The Army of Northern Virginia had a thing about shoes. Never seemed to be enough of them. On this day (January 30) in 1864, General Robert E. Lee sent an inquiry to Brigadier-General Alexander Lawton, Quartermaster General for the Confederate Army:
Headquarters Army of Northern Virginia,
January 30, 1864.
Brig. Gen. A. R. Lawton, Quartermaster-General, C. S. Army:
General: I have sent two quartermasters over the ridge to purchase leather for the use of this army. The one in the lower valley reports that he has found 2,880 sides, all in the hands of original manufacturers except 220 sides, which are in the hands of speculators. The officer in the upper valley had only visited three tanneries when he wrote, and had only found 400 sides ready for use, but many were in course of preparation. Some of this leather could be bought at Government prices, though it was offered in exchange for rawhides. They asked as high, in some cases, as $10 a pound for upper and $7 for sole.
The chief quartermaster of the army brought me this morning a sample of the shoes recently sent from Richmond. One pair was of Richmond manufacture and another from Columbus, Ga. They were intended to be fair samples of each lot and were selected with that view. Neither could compare with the shoes made in this army. In the Richmond shoe the face of the leather was turned in, that is, the side of the skin next the animal was turned out, which is contrary to the practice of the best makers and contrary to the arrangement of nature. Without knowing the result of experiment in this matter, I should therefore think it wrong. The leather of the Columbus shoe was not half tanned and the shoe was badly made; the soles of both slight, and would not stand a week’s march in mud and water.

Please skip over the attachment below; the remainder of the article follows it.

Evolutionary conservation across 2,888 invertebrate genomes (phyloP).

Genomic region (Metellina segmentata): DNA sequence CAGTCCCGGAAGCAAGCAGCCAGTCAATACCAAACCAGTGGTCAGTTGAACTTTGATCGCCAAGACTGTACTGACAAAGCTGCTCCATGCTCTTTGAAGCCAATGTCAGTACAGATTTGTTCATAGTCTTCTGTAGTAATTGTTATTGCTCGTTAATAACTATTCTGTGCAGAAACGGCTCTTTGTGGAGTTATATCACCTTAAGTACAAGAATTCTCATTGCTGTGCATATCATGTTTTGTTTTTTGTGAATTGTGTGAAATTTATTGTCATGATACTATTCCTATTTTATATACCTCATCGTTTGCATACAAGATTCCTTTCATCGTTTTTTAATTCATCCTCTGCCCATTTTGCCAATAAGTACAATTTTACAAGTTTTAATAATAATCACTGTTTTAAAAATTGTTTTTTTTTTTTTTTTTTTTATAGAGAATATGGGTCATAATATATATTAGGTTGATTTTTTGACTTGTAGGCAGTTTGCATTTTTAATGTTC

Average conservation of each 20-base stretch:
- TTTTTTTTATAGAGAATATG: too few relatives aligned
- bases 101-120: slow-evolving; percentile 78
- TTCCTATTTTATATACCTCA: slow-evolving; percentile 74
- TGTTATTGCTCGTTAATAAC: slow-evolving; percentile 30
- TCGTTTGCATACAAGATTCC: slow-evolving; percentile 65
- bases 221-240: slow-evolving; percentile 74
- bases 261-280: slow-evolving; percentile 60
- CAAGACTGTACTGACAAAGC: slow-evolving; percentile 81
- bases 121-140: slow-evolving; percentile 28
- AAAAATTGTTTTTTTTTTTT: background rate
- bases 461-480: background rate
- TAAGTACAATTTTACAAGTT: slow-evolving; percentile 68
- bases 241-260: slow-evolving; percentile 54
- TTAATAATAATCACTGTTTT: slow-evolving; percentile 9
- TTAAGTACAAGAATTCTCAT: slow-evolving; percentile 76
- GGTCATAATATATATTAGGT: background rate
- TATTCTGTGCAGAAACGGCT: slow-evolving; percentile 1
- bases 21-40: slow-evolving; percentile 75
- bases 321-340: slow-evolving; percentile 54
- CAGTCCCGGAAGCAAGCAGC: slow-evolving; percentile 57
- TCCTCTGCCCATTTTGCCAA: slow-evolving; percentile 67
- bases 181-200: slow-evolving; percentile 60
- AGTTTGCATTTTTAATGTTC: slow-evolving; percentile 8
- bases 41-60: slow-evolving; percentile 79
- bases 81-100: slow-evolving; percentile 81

If I could get leather I could set 500 shoemakers to work. The scraps would answer for repairs. I have the workmen and tools. Can you get for me the leather I have referred to above, or authorize the chief quartermaster of the army to do so? I am not in favor of exchanging hides for leather at the rates established by the schedule, viz, 45 cents for the hides and $2.80 for the leather. The old rule in Virginia, and I believe it is still practiced, was to receive one-half of the leather produced by the hides. I do not know whether we could exchange at that rate. The army is in great distress for shoes and clothes. Every inspection report painfully shows it–artillery, cavalry, and infantry. The requisitions sent in are unanswered.
I am, with great respect, your obedient servant,
R. E. Lee, General.
So Lee, in command of the Confederacy’s most important field army. His daily schedule ranked for only the most important activities requiring the utmost attention. And here Lee spent what one must consider a good deal of that precious time addressing foot gear. And not just making requisitions for more shoes, but going into considerable discussion about the manner of constructions and purchase of raw materials. An important topic – the army could not move without shoes – but a topic which certainly distracted Lee from operational and tactical matters.
This is Exhibit A, demonstrating the collapse of the Confederate war machine in early 1864.
(OR, Series I, Volume 33, Serial 60, pages 1131-2.)